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AICR Food Facts  >  Foods That Fight Cancer

Grapefruit: Think Antioxidants, Not Fat-Burning

This content was last updated on March 29, 2021

The Cancer Research

Is grapefruit a fat-burner? Many people associate grapefruit with dieting to lose weight. But research suggests any weight loss help that grapefruit provides is not necessarily different than what you get from any other food that provides low calories in a satisfying portion. Regardless, grapefruit has plenty to offer beyond any connection to weight management due to the cancer-protective potential of its nutrients and phytocompounds.

If you enjoy grapefruit or grapefruit juice and take any medications, talk with your pharmacist or health care provider. Grapefruit and its juice can cause too much or too little of certain medications to reach cells in the body, either increasing the risk of side effects or reducing the medication’s effectiveness. Your health care provider might be able to switch your prescription to something unaffected by grapefruit, or advise you to manage how soon you eat it related to medication use.

Interpreting the data

After a systematic review of the global scientific literature, AICR/WCRF analyzed how fruits and their nutrients affect the risk of developing cancer.

  • There is probable evidence that non-starchy vegetables and fruit combined DECREASE the risk of:
  •  Aerodigestive cancers overall (such as mouth, pharynx, nasopharynx, larynx, esophagus, lung, stomach and colorectal cancers)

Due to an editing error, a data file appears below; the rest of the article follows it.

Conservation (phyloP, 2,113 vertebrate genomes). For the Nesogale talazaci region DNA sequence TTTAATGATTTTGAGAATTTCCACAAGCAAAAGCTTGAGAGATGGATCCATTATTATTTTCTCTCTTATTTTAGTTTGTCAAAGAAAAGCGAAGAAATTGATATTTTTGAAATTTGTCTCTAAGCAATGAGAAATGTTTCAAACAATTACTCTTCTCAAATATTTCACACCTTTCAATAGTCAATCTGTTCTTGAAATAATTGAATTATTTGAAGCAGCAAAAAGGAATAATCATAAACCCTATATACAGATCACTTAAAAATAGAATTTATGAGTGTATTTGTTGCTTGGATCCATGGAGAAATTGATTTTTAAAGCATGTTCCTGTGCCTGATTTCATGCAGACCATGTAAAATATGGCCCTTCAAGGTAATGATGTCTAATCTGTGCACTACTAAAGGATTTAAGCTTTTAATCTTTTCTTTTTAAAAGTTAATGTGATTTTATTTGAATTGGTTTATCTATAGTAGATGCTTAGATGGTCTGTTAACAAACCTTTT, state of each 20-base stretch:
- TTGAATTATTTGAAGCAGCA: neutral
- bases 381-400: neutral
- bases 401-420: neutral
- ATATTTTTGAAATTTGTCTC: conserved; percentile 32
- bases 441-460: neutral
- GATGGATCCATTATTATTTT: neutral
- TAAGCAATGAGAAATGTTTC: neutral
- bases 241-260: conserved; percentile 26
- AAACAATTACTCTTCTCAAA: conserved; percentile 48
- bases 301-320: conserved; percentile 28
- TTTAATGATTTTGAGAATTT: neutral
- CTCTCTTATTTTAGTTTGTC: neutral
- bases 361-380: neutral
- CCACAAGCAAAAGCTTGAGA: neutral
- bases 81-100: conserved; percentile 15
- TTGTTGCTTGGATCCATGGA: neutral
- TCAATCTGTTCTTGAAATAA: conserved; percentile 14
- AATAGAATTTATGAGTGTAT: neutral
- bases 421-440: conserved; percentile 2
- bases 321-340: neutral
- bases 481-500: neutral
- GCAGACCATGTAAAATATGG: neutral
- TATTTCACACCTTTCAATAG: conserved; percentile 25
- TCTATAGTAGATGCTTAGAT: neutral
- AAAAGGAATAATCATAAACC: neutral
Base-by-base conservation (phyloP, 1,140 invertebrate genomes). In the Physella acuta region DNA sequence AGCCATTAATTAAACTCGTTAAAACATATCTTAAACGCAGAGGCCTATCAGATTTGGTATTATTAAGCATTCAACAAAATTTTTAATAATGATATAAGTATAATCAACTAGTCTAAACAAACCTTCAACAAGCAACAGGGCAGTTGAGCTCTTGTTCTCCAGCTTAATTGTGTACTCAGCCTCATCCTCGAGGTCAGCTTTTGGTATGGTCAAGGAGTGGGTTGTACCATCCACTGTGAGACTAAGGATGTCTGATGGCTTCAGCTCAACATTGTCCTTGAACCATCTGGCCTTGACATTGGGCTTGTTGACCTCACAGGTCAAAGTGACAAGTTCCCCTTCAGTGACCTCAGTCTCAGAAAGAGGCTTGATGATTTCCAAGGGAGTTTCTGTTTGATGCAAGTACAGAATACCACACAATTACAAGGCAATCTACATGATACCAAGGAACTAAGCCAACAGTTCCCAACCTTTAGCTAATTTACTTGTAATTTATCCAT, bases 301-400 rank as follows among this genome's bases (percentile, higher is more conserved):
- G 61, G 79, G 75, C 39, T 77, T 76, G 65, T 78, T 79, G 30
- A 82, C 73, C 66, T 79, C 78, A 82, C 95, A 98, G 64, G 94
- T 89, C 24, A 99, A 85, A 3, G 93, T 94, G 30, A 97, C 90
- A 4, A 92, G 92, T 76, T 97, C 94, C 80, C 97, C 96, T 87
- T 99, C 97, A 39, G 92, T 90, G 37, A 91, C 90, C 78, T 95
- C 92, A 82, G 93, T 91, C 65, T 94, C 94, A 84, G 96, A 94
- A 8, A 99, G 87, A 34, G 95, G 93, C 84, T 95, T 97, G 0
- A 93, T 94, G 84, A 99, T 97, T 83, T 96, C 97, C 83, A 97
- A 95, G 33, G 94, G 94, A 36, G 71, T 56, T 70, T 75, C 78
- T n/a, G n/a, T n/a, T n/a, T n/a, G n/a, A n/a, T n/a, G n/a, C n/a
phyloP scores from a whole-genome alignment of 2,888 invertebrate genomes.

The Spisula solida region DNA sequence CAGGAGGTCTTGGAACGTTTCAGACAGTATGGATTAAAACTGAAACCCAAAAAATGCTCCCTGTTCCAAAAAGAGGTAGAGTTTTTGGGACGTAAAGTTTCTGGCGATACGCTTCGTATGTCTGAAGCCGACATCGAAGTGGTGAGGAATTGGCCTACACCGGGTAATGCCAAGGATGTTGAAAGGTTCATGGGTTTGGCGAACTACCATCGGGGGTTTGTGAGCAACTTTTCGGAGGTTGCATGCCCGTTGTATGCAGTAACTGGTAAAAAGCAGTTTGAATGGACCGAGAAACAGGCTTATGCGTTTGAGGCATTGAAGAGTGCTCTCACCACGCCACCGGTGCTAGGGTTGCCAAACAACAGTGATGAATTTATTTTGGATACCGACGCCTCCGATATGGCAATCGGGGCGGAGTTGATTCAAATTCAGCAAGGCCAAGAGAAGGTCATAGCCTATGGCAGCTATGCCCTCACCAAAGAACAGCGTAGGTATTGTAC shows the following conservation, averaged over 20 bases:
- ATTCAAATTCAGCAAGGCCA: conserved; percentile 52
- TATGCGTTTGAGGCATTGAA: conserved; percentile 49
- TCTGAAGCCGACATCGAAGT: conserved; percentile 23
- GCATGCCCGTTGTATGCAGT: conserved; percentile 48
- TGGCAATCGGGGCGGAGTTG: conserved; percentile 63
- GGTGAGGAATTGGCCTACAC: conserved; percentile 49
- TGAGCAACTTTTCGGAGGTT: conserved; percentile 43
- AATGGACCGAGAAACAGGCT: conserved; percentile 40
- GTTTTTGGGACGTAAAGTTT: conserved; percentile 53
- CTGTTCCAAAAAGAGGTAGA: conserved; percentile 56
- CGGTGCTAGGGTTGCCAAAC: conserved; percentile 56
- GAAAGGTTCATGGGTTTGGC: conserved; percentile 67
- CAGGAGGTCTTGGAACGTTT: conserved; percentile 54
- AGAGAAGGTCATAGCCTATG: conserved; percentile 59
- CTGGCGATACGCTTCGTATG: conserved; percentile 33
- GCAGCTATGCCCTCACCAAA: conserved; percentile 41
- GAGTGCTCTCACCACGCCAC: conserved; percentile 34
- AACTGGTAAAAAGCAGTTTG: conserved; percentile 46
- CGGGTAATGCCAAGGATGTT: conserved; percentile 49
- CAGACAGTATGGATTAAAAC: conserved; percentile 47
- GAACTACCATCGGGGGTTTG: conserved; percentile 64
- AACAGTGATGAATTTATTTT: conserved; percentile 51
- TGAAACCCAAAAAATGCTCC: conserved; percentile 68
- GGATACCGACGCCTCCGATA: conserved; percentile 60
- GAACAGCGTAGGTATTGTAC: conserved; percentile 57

“Limited suggestive” evidence means results are generally consistent in overall conclusions, but it’s rarely strong enough to justify recommendations to reduce risk of cancer.

  • Limited evidence suggests that fruit may DECREASE the risk of:
    • Lung cancer (in people who smoke or used to smoke tobacco) and squamous cell esophageal cancer
  • Limited evidence suggests that citrus fruits may DECREASE the risk of:
    • Stomach cancer (cardia type only)
  • Limited evidence suggests that non-starchy vegetables and fruit combined may DECREASE the risk of:
  • Bladder cancer
  • Limited evidence suggests that foods containing vitamin C may DECREASE the risk of:
    • Lung cancer (in people who smoke) and colon cancer
  • Limited evidence suggests that foods containing beta-carotene may DECREASE the risk of:
    • Lung cancer
  • Limited evidence suggests that foods containing carotenoids may DECREASE the risk of:
    • Lung and estrogen receptor-negative (ER-) breast cancers.
Source: AICR/WCRF. Diet, Nutrition, Physical Activity and Cancer: A Global Perspective, 2018.

Ongoing Areas of Investigation

  • Tips for Storage and Preparation
    • For grapefruit at its juiciest, store at room temperature up to a week. Or store it two to three weeks in the refrigerator. Return to room temperature before serving for best flavor.
    Preparation Ideas:
    • Rinse grapefruit before you cut into it, even if you aren’t eating the peel. Otherwise bacteria on the outside can get transferred from the knife to the portions you will eat.
    • To eat grapefruit by scooping out sections, cut the grapefruit in half and cut around each section with a sharp knife or serrated grapefruit knife.
    • Sprinkle a grapefruit half with a touch of brown sugar and broil just until bubbly.
    • You can also peel a grapefruit like an orange. Peel it with your hands or a knife, and pull apart each section by hand. In doing this, you get more fiber because you eat the membrane surrounding each section too.
    • These grapefruit sections add a delicious tang to green salads. Add avocado slices, too, for a classic combination.
    • Make salsa out of diced grapefruit, chopped bell peppers and cilantro.


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